Figure 3. Sample screen in the step of repayment for the trust game. The participant playing the role of trustee had to decide the amounts sending back to the trustor in every possible condition by inputting integers in the right ten rows.
We applied a risk game that simplified the design of Houser et al. (2010) in our experiment. Our risk game was identical in form to the trust game. The only difference between the trust game and the risk game was that the repayment decision was determined by human beings in the former, whereas it was determined by a computer in the latter. There were also two roles in the risk game: Player A (investor) and Player B (mediator). First, Player A decided on an amount to transfer to Player B. Next, the transferred amount was tripled, and Player B decided how much of the tripled amount to transfer back to Player A. In contrast to the trust game, all of our participants played the role of Player A in the risk game, and the computer played the role of Player B. For example, if the amount transferred by Player A is X, and the amount transferred back by the Player B is Y, then Player A will receive 10−X+Y, and Player B will receive 10+3X−Y. Our participants were informed that Y would be randomly selected by the computer as a number between zero and 3X.
After our participants passed two profit-calculating questions to ensure they fully understood the game, each participant was asked how much to transfer to Player B when playing the role of Player A. The game was played only once. Our participants were also informed about how their decisions determined their final payments: in the final stage of the experiment, the payment in this experimental game was determined according to the participants' decisions and the decisions of the computer (the computer playing Player B would randomly pick an integer between 1 and 3X to transfer back to Player A. In this case, each possible integer value between 1 and 3X transferring back by the computer was equal in probability).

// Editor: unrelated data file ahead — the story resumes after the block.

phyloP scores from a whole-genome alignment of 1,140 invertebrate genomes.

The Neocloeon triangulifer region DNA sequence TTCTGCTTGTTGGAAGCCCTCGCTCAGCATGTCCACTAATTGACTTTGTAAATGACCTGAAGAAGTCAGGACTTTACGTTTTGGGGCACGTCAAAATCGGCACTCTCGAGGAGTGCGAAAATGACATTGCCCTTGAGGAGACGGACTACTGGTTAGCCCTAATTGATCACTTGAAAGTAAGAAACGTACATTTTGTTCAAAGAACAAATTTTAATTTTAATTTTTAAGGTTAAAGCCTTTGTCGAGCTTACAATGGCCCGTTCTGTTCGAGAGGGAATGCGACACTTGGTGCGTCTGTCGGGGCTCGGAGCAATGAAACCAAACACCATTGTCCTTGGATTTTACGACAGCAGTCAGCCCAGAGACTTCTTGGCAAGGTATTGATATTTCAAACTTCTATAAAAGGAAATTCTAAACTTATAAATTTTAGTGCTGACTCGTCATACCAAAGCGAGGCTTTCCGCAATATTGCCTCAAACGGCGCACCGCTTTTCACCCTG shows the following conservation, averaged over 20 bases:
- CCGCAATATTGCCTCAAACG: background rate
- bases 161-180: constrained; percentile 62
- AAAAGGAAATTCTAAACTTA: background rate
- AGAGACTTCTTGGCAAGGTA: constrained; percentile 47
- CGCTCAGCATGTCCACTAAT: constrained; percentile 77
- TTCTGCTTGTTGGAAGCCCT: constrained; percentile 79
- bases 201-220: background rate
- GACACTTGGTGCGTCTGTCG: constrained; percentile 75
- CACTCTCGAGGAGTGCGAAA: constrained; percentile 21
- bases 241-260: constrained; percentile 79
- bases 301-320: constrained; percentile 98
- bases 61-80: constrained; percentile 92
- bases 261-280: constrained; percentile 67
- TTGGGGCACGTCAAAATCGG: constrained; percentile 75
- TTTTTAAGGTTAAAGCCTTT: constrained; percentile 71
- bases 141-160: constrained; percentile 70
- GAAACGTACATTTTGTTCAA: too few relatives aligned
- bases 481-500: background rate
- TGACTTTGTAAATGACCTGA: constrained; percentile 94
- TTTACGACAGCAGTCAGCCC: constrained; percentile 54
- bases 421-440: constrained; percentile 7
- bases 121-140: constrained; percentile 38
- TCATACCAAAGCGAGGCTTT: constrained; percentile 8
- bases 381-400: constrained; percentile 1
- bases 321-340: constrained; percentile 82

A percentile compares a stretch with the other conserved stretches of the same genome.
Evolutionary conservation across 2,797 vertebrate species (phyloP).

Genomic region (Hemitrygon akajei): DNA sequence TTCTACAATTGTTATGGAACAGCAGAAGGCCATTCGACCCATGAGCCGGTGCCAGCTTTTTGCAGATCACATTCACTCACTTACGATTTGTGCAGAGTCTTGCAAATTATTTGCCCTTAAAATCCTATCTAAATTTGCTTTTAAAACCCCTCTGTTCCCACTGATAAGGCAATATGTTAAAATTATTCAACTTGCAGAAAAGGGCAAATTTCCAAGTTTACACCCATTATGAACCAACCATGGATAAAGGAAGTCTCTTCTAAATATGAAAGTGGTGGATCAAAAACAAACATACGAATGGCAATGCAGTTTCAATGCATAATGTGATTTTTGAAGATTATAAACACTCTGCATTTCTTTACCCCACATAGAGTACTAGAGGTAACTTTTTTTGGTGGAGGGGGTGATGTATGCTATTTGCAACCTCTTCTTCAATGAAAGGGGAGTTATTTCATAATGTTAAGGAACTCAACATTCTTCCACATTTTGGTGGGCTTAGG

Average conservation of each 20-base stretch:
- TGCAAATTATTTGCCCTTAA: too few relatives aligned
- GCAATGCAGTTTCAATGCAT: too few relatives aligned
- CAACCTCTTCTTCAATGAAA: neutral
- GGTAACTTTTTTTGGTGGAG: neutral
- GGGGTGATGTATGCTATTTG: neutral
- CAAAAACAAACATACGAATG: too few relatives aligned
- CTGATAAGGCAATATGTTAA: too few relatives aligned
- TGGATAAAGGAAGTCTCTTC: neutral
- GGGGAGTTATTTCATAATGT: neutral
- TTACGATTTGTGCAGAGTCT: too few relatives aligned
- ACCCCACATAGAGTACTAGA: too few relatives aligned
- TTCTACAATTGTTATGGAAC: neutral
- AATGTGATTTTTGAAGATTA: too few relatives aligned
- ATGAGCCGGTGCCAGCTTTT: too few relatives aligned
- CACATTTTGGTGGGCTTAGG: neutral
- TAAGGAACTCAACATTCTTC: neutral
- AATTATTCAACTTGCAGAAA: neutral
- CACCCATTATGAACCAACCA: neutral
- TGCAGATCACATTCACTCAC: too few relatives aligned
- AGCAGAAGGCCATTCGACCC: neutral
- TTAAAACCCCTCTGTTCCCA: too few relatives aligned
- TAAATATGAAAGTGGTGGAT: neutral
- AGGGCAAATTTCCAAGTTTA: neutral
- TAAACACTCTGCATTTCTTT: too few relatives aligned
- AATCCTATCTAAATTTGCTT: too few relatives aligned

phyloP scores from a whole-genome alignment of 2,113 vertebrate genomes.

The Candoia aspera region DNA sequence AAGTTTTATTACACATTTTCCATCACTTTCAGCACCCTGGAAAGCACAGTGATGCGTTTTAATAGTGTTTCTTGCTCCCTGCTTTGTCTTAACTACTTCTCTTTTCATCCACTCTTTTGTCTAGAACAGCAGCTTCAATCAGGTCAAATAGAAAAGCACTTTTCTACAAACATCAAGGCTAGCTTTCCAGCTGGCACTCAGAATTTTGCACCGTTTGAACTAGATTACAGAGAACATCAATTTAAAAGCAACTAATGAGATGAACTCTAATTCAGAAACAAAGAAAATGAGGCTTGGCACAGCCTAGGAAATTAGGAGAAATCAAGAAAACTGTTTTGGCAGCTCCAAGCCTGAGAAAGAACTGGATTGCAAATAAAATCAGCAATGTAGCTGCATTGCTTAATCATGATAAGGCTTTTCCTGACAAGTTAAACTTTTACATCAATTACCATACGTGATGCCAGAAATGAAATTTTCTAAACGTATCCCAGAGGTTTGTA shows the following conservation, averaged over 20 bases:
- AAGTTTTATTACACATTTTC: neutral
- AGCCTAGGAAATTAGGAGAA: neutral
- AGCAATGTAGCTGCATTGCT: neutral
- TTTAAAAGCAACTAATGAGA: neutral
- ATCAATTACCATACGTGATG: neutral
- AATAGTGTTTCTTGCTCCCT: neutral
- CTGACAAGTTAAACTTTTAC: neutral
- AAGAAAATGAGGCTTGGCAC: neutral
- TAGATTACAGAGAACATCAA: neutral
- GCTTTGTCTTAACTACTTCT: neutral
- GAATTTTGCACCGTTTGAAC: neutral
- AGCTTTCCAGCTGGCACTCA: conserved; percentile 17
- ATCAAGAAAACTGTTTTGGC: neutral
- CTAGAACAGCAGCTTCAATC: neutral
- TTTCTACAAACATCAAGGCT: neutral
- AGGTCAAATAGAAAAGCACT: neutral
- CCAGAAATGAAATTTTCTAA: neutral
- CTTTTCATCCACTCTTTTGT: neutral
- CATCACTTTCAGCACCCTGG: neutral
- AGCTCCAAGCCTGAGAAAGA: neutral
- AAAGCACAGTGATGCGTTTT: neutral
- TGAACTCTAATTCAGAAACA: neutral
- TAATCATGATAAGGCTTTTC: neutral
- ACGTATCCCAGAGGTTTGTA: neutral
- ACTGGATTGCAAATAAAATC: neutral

When the participants completed the two tasks, they were asked to complete a questionnaire before receiving their payments. The questionnaire contained questions about personal information, such as gender, age, and self-assessment of risk preference, etc. Next, our participants were shown which roles they played in each game and received their payments according to their choices and the choices of their partners or the computer. The exchange rate for game tokens and RMB yuan was 1:1, and each participant received an extra 20 RMB yuan for participation.
In the trust game, the amount transferred (trust investment) in the role of the trustor indicated the participant's trust. The trust investment of each participant was defined as Trust (the measure of trust). The average ratio of the individual's expectations of repayment for each investment in the trust game was defined as the ExpRatio. For example, assuming that the expected repayment of the trustee was Exp1 when the trustor invested 1 token, and the expected repayment was Exp2 when 2 tokens were invested, etc., then, ExpRatio = (Exp1/1+Exp2/2+Exp3/3…+Exp10/10)/10. In the risk game, the amount transferred in the role of Player A was defined as Risk (the measure of the participant's risk preference). We also collected the data of self-asserted risk preference of each participant through questionnaire. There are 6 levels of risk preference style from 0 (very risk averse) to 5 (very risk seeking). The value of self-asserted risk preference was defined as SelfRisk.